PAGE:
In praise of insurrection

Je me révolte donc nous sommes.

Albert Camus, L’homme revolté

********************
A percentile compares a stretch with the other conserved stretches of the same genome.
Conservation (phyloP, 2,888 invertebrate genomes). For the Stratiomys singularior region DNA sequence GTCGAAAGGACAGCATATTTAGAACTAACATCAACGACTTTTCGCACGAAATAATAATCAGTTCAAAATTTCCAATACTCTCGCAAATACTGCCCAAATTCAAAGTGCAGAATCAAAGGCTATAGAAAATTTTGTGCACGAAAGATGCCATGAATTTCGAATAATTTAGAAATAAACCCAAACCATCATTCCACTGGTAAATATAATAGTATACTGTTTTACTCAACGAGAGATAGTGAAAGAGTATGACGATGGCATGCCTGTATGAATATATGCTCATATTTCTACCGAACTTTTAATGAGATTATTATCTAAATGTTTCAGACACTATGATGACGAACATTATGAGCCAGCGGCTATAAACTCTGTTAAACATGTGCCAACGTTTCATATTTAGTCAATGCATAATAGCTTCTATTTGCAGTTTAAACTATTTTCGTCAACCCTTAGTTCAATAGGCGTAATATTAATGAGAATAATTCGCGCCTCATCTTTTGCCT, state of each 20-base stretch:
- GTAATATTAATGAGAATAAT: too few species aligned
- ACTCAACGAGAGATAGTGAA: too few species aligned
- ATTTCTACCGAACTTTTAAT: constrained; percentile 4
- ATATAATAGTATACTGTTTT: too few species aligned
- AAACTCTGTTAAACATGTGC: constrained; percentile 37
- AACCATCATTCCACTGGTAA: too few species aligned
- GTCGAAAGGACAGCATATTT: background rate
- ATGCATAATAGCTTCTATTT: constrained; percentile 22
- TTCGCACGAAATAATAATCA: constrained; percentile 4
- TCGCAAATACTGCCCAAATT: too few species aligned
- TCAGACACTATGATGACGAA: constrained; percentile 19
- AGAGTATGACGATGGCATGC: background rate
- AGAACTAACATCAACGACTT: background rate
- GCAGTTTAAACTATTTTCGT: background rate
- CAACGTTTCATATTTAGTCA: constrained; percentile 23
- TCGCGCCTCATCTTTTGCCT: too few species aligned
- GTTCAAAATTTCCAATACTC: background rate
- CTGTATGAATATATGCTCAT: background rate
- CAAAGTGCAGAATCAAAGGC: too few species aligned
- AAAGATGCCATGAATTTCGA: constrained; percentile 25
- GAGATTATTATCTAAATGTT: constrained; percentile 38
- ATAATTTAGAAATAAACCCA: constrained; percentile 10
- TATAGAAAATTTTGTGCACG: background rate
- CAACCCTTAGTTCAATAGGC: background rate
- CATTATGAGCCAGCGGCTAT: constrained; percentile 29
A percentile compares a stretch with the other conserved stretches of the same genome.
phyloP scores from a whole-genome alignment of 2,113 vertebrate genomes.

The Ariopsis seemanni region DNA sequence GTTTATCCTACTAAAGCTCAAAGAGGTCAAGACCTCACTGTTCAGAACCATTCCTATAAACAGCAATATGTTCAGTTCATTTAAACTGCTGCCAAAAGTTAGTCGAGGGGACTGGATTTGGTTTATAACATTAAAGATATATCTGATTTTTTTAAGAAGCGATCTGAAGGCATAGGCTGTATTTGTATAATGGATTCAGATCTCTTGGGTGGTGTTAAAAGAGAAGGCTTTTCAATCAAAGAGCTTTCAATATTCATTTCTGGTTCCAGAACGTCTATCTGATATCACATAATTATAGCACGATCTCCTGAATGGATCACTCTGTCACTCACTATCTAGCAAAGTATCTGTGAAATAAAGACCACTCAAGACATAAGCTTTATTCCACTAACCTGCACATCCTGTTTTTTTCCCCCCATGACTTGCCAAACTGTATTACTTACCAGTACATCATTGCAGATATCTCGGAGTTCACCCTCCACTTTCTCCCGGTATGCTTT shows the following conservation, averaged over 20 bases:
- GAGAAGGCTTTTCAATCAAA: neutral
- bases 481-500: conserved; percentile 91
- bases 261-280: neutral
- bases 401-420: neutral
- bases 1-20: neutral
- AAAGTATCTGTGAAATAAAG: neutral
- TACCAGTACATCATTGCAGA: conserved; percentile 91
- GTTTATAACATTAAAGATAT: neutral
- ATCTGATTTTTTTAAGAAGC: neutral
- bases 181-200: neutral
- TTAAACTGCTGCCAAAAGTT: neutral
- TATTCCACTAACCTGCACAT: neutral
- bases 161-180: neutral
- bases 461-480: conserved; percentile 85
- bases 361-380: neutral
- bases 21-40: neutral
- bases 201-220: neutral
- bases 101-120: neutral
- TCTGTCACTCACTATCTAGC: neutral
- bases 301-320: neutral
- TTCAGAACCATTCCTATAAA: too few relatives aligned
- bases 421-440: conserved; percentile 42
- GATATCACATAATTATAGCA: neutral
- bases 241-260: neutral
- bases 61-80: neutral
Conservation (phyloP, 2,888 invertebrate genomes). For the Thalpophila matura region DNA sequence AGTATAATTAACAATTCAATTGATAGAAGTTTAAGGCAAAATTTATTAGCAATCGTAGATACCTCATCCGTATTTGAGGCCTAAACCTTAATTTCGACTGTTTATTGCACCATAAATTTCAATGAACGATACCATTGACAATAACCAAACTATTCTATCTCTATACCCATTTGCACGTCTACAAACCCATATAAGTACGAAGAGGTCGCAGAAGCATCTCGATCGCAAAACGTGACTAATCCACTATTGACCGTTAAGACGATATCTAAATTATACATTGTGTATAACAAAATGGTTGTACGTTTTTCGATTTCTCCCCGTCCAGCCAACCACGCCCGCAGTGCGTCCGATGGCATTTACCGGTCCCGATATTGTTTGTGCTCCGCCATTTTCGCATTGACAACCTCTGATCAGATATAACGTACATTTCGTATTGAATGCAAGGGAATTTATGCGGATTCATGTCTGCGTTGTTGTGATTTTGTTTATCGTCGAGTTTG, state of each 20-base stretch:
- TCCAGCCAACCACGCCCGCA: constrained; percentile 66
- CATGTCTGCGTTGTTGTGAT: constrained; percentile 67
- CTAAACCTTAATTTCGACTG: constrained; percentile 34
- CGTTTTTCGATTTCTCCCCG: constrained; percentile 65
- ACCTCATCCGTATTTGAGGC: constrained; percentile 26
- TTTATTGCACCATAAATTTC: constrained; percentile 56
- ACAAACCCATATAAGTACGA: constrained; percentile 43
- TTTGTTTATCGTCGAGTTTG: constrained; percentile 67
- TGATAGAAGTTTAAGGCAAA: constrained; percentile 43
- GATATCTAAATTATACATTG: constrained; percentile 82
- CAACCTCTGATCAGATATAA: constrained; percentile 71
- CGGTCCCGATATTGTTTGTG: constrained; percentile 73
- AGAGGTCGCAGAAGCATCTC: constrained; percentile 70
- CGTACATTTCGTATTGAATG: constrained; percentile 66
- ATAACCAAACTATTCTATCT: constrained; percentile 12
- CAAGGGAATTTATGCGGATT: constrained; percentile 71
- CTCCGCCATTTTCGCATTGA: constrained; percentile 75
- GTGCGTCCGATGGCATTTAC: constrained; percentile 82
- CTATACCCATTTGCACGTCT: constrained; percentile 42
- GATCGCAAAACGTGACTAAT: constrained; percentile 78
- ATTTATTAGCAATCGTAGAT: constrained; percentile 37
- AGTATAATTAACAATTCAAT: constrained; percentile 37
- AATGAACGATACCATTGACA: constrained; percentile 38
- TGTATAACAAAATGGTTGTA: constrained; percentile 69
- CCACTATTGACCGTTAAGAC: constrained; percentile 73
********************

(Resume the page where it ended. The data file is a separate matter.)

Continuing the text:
From the outside it may seem unimportant, but being there, and not giving up your own discourse, is vital. And I have been able to verify it personally. From the smallest to the largest, at any time you can delve into a conflict, radicalise a situation, show efficacy or experience. Your behavior speaks more about your political and social proposal than any discourse. When a group of protesters sit down and begin to sing the “som gent de pau” again, it is important that a discordant presence remind them that sitting invites the police to charge them and it leaves an area of the body as sensitive as the head exposed. When the chauvinistic and machista chants break through, it is necessary to break this dynamic and introduce anti-capitalist or libertarian slogans that serve as a counterweight. When a group of young people run shirtless and face-to-face fleeing from the sirens, it is difficult for them not to forget the anarchist militant who gave them an on-site tutorial on how to completely cover their face and head with the shirts that hung from their waists. When the spirits are inflamed after singing Els segadors, it is worth remembering to those around you that the lyrics of that hymn were composed by an old anarchist named Emili Guayavents (1899) and that is where the “com fem caure espigues d’or/quam convé seguem cadenes” comes from, … When a fascist ambushes to burst a demonstration, it can mean a change of perspective among those present that an anarchist is the first to detect the play and expel the “agent provocateur.” All this, although it hardly means anything more than a tiny drop in the current, is important to feed the channel and push it out of the calm waters.